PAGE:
The days of flying drones at Washington’s state Capitol will soon be over.
State officials have adopted rules banning the use of drones at the 486-acre Capitol Campus in Olympia. The new rules, announced Wednesday by the state Department of Enterprise Services, will take effect Feb. 11.
Under the new policy, no one will be able to land, launch or operate an unmanned aerial vehicle, commonly known as a drone, at the Capitol.
The rules will apply to remote-controlled model aircraft as well as commercial drones.
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“It applies to everything, any hobbyist type or commercial type,” said Linda Kent, a spokeswoman for the Department of Enterprise Services. “Anything with a motor on it that someone is piloting around.”
Drones used by law enforcement or in emergency response situations are excluded from the ban.
In a news release, department officials said they were concerned about the safety of people who work at the Capitol, as well as visitors to the campus.
In February, a drone crashed into a window at the Office of the Secretary of State, but didn’t do any damage, officials said.
While no one has been injured in a drone incident at the Capitol so far, Kent said the department wants to prevent the kinds of accidents that have occurred elsewhere, including people being injured by drones while attending public events such as parades.
The Federal Aviation Administration recently said it would increase enforcement of commercial drone rules following a string of drone-related incidents, including a crash that injured a baby in Pasadena, California, the New York Times reported.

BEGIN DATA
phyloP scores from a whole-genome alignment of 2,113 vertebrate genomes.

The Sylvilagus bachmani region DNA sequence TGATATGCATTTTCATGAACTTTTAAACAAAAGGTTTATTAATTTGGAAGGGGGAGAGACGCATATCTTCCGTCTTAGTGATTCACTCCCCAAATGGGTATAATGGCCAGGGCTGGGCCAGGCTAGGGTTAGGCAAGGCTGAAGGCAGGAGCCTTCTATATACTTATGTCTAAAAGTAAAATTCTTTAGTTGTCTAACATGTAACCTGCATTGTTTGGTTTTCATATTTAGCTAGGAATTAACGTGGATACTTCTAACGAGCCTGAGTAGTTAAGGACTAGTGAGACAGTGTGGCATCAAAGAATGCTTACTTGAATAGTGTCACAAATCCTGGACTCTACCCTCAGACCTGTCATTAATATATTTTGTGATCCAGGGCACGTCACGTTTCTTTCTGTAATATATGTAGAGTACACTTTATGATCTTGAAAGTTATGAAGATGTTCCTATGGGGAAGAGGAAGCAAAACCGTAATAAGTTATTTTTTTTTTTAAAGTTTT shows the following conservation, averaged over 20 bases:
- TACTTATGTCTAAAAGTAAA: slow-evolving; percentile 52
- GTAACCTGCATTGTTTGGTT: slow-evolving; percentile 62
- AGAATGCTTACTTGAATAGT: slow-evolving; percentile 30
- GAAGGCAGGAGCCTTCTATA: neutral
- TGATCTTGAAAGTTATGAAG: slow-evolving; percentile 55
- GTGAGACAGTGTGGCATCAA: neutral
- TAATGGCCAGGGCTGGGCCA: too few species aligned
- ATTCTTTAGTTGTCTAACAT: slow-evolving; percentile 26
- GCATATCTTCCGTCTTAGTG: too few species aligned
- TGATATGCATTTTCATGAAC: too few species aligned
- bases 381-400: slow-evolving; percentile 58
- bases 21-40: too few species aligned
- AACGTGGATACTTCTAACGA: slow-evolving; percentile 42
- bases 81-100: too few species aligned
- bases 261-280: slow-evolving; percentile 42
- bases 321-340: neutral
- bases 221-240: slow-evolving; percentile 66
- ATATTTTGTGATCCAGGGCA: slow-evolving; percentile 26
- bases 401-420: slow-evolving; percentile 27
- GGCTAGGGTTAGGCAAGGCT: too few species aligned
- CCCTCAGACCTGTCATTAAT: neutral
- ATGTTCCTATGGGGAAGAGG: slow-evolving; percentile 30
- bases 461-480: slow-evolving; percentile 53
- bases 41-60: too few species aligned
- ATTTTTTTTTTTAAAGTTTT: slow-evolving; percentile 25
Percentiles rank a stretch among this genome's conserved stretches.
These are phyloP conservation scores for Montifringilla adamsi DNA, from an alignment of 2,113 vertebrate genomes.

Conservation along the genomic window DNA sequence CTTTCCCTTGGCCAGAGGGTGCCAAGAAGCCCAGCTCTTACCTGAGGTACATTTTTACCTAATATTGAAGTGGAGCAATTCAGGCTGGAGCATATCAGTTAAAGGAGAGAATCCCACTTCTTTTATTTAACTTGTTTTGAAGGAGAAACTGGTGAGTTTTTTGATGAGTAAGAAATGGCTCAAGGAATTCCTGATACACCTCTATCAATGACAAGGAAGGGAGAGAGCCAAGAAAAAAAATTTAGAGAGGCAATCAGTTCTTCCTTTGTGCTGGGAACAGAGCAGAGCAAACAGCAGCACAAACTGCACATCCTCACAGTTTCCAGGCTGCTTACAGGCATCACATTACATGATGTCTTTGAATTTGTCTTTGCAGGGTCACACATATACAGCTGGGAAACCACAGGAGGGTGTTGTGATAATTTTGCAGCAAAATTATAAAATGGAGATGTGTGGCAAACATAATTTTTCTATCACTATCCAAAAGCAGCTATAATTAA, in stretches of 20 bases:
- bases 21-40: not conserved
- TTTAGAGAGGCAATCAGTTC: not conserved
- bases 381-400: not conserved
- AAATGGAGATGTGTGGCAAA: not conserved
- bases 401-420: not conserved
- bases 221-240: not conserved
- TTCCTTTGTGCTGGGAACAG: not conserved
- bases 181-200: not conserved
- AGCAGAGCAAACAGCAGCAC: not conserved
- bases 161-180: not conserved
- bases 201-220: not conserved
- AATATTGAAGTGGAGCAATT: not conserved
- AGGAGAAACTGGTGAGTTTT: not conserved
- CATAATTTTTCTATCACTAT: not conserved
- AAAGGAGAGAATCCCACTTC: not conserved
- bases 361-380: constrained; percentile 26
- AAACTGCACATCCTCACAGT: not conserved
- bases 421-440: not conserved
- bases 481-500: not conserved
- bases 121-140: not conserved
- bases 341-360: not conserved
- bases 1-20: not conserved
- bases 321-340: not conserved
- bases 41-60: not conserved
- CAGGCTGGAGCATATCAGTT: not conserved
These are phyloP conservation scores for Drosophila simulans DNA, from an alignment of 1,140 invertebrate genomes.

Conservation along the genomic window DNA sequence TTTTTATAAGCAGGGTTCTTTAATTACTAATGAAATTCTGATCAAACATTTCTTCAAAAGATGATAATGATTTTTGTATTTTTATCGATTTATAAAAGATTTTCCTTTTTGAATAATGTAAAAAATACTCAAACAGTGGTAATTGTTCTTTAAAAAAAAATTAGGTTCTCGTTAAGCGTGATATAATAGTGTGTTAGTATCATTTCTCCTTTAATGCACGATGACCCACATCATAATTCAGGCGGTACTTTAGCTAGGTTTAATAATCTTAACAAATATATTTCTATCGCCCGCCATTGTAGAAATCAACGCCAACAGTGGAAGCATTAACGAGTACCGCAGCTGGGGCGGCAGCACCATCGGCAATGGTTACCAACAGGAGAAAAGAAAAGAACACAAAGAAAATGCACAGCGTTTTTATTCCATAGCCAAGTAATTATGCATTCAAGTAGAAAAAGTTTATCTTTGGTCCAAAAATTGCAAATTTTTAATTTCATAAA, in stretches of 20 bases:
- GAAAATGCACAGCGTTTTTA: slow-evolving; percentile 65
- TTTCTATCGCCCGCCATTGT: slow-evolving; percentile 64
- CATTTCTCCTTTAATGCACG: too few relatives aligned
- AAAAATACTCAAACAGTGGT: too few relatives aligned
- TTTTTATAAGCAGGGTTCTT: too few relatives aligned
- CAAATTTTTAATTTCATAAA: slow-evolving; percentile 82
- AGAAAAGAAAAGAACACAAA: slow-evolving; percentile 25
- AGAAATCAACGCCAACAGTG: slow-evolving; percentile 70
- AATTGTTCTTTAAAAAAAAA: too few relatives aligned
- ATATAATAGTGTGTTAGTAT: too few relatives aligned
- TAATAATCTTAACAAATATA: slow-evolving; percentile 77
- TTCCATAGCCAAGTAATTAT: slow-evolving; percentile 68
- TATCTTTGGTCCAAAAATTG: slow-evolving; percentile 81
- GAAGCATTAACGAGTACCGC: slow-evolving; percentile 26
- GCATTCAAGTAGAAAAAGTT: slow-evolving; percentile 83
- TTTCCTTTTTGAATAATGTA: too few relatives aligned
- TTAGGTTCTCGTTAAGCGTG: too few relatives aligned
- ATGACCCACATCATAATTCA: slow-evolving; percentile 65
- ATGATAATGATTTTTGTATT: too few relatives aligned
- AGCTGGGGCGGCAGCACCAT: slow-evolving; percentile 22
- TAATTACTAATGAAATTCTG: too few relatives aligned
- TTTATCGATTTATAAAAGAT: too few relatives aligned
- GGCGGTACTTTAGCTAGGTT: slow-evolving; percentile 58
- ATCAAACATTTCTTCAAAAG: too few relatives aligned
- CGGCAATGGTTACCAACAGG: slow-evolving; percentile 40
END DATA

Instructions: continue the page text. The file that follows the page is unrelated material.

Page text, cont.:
In November, a British toddler lost an eye when a drone operator lost control of one of the small aircraft, according to the BBC.
Federal officials are also concerned about reports of drones flying close to jets and airports. The FAA prohibits drones from flying higher than 400 feet or within 5 miles of an airport. Last month, the agency began requiring the aircraft to be registered to help identify drone operators who are violating the rules.
“Bottom line — it’s a safety first rule,” said Bob Covington, deputy director of the Department of Enterprise Services, in a news release. “We are taking this proactive step to help ensure the safety of everyone who visits the Capitol Campus, from school children on tours to groups exercising free speech rights, to people participating in the legislative process and state business.”
The rules were proposed last year, and the agency took public comment on them for 41 days, including at a hearing in December, the department said.
Kent said that penalties for violating the drone ban at the Capitol will depend on the circumstance. Some drone users will simply be given a warning; others could face reckless endangerment charges if they are jeopardizing others’ safety, she said.